There is a difference between saying 'I like the USA' and 'The USA has 30 States is located next to Capetown and it's citizens are made of Jam'. One is opinion and the other is a statement based on lack of knowledge, plain and simple. I agree with much of what you say, Vedran and as I posted earlier, I certainly wouldn't have a problem with anyone saying 'I can't stand Elvin' or anything like that. That's fine, no problem, I could certainly understand that, but to not understand THAT and say that THAT was wrong, that is your 'Elitism'. And that was no where to be found.

G
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  #85  
Old 10-30-2008, 09:21 AM
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Default Re: Artistic statement is a balance between head, heart and hand

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Which is what we said. And specifically differentiated between those 2 perspectives. If you, or anyone reads our posts closely enough, you'll see the part we took issue with wasn't the unmusical part.

Furthermore, it was an ignorant statement (i.e. statement based on ignorance) in that Ken was not aware how Elvin works or of Elvin's approach, as he later demonstrated and subsequently took suggestions on how to remedy it, to his credit. Who would not argue with a claim that Elvin put head over heart? No one who has studied Elvin, Elvin was all heart first. That is as indisputable a fact (including Elvin saying so) as the Eb in Beethoven's 5th NOT being a mistake. So, here we are, page 3 and people still making up things like name calling and clearly missing some of the fundamental points that we have put forth. You cannot make things up to argue with and expect to be taken seriously, though apparently you can admit to coyness later on and still be 'the victim'.

Presumably those who've come forward to attempt to skewer Stan and I on Ken's behalf did so because Ken almost immediately (only 8 total posts after Stan and I first post) began complaining we were being too hard on him again, as he did the last 2 threads I participated in with him. Personally, I haven't got time for this whining from a grown man and merely said so, yet again to him.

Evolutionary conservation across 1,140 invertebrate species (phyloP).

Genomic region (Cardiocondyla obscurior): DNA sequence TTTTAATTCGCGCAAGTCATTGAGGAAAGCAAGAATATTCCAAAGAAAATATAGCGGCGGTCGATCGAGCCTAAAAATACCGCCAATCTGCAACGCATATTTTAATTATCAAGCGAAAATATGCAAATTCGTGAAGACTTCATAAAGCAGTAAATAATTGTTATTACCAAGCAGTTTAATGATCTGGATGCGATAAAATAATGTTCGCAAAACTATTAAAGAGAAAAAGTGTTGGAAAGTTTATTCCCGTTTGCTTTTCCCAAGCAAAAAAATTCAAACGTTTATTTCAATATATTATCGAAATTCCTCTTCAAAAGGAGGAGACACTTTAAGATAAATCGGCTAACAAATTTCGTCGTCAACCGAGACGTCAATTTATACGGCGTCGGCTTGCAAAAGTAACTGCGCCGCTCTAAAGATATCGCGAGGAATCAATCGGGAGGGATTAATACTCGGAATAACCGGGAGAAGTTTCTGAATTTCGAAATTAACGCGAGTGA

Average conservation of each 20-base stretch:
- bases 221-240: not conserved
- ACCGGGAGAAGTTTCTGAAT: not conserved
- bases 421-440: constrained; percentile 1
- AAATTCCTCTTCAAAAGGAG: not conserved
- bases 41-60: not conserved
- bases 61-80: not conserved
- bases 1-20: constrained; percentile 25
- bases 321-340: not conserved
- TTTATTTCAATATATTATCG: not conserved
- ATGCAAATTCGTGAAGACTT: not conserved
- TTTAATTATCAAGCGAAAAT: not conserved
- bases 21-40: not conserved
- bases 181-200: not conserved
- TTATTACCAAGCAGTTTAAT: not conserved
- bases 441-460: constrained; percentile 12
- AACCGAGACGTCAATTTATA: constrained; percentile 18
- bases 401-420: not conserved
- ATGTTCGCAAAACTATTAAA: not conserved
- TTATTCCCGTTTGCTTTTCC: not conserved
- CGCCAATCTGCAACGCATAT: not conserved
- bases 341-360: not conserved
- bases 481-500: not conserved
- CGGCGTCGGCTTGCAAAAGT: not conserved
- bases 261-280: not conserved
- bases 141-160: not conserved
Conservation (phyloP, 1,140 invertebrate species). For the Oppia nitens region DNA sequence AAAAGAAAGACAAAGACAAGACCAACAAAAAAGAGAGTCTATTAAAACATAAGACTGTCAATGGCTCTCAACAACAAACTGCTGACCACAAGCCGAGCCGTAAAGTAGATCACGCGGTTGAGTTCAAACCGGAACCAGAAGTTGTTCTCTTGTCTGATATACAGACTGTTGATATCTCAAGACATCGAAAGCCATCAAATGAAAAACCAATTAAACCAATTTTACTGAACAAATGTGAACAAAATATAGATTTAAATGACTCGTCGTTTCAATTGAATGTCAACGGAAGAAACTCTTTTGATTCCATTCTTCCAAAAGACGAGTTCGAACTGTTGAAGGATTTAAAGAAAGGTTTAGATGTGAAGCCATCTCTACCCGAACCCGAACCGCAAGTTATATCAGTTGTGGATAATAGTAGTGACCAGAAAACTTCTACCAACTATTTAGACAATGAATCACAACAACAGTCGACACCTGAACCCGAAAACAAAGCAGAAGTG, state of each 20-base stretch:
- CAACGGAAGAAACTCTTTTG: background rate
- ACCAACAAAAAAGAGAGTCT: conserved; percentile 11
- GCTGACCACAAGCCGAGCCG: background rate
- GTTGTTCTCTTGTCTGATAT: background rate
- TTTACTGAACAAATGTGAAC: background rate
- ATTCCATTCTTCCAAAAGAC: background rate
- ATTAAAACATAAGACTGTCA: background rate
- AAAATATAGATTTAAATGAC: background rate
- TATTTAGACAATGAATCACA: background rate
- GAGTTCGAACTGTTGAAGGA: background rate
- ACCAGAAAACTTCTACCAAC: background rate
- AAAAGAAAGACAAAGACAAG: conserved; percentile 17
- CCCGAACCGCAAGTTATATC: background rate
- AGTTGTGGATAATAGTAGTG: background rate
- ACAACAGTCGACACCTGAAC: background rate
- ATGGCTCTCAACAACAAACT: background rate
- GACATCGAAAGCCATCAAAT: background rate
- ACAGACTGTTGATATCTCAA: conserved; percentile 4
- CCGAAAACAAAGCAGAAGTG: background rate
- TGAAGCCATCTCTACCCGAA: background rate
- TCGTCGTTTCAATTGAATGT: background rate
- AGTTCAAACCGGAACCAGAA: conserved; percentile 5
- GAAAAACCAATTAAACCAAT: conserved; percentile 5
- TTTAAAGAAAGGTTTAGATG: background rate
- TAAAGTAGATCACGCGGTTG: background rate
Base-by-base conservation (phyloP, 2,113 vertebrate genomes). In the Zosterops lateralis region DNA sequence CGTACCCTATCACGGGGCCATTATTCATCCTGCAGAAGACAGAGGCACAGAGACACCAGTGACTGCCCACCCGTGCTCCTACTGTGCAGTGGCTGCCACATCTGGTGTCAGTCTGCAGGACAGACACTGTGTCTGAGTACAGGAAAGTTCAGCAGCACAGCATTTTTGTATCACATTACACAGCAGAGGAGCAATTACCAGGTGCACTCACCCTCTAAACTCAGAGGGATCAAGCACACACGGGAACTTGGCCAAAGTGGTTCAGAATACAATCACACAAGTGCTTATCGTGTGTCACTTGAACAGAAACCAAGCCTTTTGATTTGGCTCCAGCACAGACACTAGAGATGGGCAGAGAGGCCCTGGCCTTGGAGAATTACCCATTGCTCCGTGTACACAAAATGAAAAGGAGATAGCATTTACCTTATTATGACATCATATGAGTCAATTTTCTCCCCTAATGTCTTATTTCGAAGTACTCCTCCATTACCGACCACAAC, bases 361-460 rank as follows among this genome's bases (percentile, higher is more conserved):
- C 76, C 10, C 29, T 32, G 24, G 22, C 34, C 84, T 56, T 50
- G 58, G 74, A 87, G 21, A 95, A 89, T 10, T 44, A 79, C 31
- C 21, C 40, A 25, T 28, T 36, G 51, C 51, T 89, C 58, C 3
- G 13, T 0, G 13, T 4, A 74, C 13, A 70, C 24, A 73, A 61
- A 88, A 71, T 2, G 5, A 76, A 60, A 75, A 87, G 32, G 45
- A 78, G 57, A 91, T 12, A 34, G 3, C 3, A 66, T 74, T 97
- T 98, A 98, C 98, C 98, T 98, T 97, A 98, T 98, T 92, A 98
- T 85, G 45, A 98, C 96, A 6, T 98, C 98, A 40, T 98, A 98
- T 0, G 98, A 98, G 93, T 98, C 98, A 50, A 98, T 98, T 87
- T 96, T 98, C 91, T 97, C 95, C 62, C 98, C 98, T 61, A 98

You cannot say that Ornette did not play 'Harmolodically', you cannot say that Dolphy did not stretch the boundaries of both his instrument and Jazz itself, you cannot say that Coltrane did not change Jazz forever, you cannot say that Miles' second Quintet wasn't one of the most influential Jazz ensembles of all time. You cannot make a huge blanket (initially he didn't confine his mistaken perception of Elvin to the single 'Inner Urge' solo) false statement like 'Often Elvin was trying to do too much in his solos and the melodic idea was lost: too much hand not enough head'.

There is a difference between saying 'I like the USA' and 'The USA has 30 States is located next to Capetown and it's citizens are made of Jam'. One is opinion and the other is a statement based on lack of knowledge, plain and simple. I agree with much of what you say, Vedran and as I posted earlier, I certainly wouldn't have a problem with anyone saying 'I can't stand Elvin' or anything like that. That's fine, no problem, I could certainly understand that, but to not understand THAT and say that THAT was wrong, that is your 'Elitism'. And that was no where to be found.

G